While I’m doing that, I decided to revisit the…well, “constitution” project. For many reasons. Partly for my own peace and imagination, to enter into a world that can be better. Also for self education. And for, well, whatever, “keep the thing going while things are stirring” (Sojourner Truth); resistance to neoliberalism and fascism is super important right now it seems, and making plans for legal amendments and alternatives during peace time is so much more important than during revolutions, even (well, especially) from those on the power margins. Like, the more I think about it, the more I realize how dumb it is to enact constitutional reforms and replacements during revolution. All of that kind of stuff should take place when bullets aren’t flying, people aren’t starving, and people aren’t trying to make desperate power grabs. But its just weird like that: most constitutions were never written when people had the space and environment to actually think about what they were doing in the long haul; reading constitutions reveals what contemporary struggles the people or group were dealing with, which can be a benefit for development sake, but its just not ideal at all. I gave up on the Creative Common Law project (creativecommonlaw.com) years ago because it failed and was undesirable; I wrote it as an experiment in libertarian/anarcho-capitalism. Now, in reading bylaws and writing them, I’m asking, “the constitution of a country should at least be as advanced and robust and sound as a constitution for a grocery store.” But it isn’t. The qualifications to be a substitute teacher are a thousand times more complicated and far higher than those to be the US President. It’s just bizarre: the more power one gets, the more concentrated it gets, institutionally there is less accountability and qualifications. It should be the reverse, but it’s not. So, I’m plucking away–with occasional help from ChatGPT 3.5–at a new constitution for the 21st century. It’s fun.
I’m also deep in Roberts Rules of Order vs. AIPSC (American Institute for Parliamentarians Standard Code), because, well, one was written by a military general dude named Bob, and the other by a brilliant woman who worked for the Red Cross in WWI and was sort of pseudo-feminist, and I obviously suspect the latter would be better. It is, in fact, adopted by the American Bar Association, American Medical Association, Dental Association, etc. And, interestingly, it’s being updated from the 2012 to a 2024 edition. Such rules are boring for most people but it’s really the mechanics of democracy; I’m constantly thinking about how Trotsky broke that one vote in that one committee (yeah I forget but it was a big deal in USSR history…something to do with WWII I think), and how the Bolsheviks said “to hell with democracy” and came in with guns in spring of 1918 when they lost the vote to the Socialist Revolutionaries. A person either respects democracy or they don’t. Yes, sometimes, in very rare occasions, force may be needed to undo what democratic institutions are doing, because they’re simply wrong and it matters for the world. However, even when looking at Hitler and other groups that rose to power, it really wasn’t “democratically” in a genuine sense of the term: direct, participatory, and adhering to sound rules that are themselves democratic. So these kinds of rules really do matter, and that’s what’s fascinating about Parliamentarian groups: they have people on the left and right (mostly on the left, these days). (Filibustering is dumb fyi, along with many other rules that only apply to the american empire…)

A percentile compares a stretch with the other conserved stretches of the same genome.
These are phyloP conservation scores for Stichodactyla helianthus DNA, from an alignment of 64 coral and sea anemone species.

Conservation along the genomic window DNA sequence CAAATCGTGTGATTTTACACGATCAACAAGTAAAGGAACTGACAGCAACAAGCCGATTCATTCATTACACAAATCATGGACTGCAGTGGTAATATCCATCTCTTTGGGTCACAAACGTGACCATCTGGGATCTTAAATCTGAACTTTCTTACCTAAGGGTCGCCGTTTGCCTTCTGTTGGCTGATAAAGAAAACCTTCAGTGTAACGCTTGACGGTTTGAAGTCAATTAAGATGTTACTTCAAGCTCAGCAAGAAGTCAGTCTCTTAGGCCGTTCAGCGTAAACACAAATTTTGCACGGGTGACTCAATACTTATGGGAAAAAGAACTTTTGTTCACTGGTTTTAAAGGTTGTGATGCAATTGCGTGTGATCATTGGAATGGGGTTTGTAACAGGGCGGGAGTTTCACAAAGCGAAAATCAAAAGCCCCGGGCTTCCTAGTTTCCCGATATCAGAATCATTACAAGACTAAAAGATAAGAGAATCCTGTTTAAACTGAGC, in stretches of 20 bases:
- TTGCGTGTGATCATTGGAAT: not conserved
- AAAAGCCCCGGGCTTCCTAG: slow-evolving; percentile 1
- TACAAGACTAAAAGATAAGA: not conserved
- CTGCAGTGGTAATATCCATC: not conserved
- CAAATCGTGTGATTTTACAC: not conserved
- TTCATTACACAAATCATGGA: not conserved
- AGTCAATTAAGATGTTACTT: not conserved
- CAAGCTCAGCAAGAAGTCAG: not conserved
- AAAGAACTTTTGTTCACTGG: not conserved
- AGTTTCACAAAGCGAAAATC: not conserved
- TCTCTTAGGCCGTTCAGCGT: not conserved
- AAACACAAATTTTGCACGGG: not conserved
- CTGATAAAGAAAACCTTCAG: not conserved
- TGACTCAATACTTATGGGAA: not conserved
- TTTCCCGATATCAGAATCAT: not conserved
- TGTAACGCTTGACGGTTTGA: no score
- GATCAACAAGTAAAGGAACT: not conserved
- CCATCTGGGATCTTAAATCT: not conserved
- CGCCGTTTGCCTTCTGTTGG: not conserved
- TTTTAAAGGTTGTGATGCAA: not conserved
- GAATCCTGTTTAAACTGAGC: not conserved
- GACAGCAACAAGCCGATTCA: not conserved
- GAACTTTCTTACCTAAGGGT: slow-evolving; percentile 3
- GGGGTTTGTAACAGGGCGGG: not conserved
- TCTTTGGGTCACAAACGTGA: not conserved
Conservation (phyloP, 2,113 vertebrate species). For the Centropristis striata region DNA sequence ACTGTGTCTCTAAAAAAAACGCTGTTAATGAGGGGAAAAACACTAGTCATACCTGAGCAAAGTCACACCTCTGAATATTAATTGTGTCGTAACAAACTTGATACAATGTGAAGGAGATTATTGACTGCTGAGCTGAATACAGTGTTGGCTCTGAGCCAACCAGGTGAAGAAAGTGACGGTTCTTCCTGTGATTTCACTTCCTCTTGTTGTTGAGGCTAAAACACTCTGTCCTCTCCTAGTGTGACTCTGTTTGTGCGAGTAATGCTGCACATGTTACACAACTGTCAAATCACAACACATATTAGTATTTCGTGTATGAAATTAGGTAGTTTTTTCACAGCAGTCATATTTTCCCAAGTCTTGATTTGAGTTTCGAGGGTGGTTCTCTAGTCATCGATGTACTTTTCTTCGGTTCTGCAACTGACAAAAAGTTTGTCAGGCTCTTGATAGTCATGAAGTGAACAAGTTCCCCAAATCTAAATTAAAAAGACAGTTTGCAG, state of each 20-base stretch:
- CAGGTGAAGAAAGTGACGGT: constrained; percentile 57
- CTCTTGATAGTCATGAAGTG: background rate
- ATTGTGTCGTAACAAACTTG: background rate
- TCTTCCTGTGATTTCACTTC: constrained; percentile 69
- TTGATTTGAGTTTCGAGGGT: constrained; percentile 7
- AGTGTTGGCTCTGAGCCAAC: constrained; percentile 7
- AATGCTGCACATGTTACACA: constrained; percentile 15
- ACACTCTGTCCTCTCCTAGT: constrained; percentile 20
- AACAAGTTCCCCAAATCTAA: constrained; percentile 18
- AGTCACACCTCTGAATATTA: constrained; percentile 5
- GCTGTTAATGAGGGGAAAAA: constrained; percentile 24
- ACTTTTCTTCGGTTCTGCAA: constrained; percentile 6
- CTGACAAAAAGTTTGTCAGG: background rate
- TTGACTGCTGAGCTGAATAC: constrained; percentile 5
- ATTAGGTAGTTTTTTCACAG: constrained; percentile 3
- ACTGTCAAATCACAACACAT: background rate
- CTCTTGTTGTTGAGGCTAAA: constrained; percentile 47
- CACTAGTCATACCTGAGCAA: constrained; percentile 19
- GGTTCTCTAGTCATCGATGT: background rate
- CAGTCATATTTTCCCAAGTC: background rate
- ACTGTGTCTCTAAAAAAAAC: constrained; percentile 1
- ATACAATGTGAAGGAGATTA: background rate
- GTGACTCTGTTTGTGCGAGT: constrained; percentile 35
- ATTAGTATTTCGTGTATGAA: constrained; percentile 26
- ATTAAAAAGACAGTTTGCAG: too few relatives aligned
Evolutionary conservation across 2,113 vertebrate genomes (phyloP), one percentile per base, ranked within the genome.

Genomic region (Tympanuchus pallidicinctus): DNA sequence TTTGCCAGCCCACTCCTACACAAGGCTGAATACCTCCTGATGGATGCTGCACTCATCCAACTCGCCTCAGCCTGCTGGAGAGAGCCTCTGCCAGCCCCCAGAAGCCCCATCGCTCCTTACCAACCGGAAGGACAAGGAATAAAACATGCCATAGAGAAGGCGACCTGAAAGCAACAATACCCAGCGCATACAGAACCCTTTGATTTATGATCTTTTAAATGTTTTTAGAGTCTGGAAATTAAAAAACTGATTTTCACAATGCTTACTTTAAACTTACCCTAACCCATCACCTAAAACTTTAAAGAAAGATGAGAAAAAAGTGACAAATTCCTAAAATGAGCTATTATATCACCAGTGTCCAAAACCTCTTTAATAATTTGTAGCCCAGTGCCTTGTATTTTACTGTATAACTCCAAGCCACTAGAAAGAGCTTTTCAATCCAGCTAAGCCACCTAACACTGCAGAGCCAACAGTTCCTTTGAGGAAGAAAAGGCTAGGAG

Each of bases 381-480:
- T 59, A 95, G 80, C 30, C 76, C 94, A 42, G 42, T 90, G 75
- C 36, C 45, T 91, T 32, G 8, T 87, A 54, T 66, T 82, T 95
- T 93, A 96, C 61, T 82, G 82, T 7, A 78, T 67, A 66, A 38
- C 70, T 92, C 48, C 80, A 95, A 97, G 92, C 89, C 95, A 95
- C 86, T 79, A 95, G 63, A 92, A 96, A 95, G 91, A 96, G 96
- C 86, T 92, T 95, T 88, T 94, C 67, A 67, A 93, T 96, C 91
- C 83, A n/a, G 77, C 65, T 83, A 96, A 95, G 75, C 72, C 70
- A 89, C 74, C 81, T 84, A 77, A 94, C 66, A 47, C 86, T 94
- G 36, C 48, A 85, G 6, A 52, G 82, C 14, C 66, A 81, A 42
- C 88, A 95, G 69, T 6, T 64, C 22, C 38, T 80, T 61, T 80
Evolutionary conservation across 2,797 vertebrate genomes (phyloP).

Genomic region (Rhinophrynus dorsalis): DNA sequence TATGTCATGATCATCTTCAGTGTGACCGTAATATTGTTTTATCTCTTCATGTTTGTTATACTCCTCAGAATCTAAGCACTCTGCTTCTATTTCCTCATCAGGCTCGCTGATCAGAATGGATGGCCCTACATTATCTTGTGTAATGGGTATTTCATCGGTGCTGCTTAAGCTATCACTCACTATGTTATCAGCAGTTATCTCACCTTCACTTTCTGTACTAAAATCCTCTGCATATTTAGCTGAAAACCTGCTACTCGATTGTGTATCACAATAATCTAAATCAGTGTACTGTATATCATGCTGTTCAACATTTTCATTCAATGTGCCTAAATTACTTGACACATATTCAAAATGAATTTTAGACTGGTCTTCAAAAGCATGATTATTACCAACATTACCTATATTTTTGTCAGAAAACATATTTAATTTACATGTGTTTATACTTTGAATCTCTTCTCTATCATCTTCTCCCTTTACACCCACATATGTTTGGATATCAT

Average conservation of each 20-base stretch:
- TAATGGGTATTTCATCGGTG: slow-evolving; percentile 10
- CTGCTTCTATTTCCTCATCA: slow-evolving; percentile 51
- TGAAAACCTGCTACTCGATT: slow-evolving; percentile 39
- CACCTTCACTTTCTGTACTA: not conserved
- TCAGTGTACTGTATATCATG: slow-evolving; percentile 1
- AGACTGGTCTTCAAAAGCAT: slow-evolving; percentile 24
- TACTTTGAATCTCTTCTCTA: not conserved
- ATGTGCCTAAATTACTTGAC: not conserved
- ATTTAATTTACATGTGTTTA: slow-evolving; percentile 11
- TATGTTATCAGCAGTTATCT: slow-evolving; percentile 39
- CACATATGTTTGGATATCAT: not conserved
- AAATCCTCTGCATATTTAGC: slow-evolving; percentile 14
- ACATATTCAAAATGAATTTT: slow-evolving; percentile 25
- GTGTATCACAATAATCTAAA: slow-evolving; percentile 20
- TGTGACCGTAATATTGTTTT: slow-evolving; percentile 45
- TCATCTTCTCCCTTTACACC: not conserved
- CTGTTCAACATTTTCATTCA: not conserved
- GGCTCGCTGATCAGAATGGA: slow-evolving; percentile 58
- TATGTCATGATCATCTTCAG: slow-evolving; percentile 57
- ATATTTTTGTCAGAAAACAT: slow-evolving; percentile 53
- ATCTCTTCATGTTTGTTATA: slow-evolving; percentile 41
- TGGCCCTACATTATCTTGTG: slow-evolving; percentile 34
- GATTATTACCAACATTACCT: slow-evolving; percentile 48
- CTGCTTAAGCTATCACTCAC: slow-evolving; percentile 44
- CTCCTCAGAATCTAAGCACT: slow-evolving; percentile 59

Ha-Joon Chang is one of my favorite authors right now; I read three of his books. I also finished The Cambridge History of Socialism: Vol 1, which was fantastic. It’s basically a history of anarchism, anarch-communism, cooperatives, and syndicalism. As I say in the upcoming review, its a long time coming because most people think of socialist history as being social-democratic, the history of USSR/Maoism, and the history of socialist parties. None of that. It should really help shape some perceptions and open some curious eyes. I look forward to the second volume.
And also to Veracini’s Global history of colonialism. Another absolutely important and essential book. Everyone talks about colonialism and decolonialism, but there’s like hardly any entry-level survey books on the subject from a global perspective. Super excited about that one as well.
I’m entering grad school again to take an MBA class, Organizational Theory, at U of People. Because I’m faculty there and its free as continuing ed, and I should have taken that class for my MS in Econ but didn’t somehow. Lifelong learning!
Still getting over this long-covid thingy. We both got the summer covid cough, but the ear-ringing and cough isn’t entirely gone, even now, 2 months later. Ugh. We should leave animals alone so we don’t have all these viruses…
Got asked to join a funk and jazz band; three part. Great sax player who has opened at New Orleans Jazz festival and apparently was a popular skater back in the day (featured in Thrasher Magazine). Bass player is also great and also apparently went to Dordt for undergrad. We do a short gig on Sept 1st at the Dahl Arts Center.
Jessica and I are both having this weird experience in our 30s where a bunch of memories from childhood and college are coming back. It’s been happing quite consistently for the last year. I suppose the mind has its own scheduling time for processing; and after all, its not deep in the past until you’re into the future. So, we get older, and have more to think about behind us. Still weird.
Heading to Bangkok Thailand from Sept 11-17 for a conference. I was asked to speak on cooperatives and decolonialism; going to be talking about religion and the role of cooperative resistance as well. Kinda of fancy; fully paid for by World Council of Churches. Not excited about 12 hour jet lag. I don’t do well like that; Lithuania was bad enough at 9 hours difference.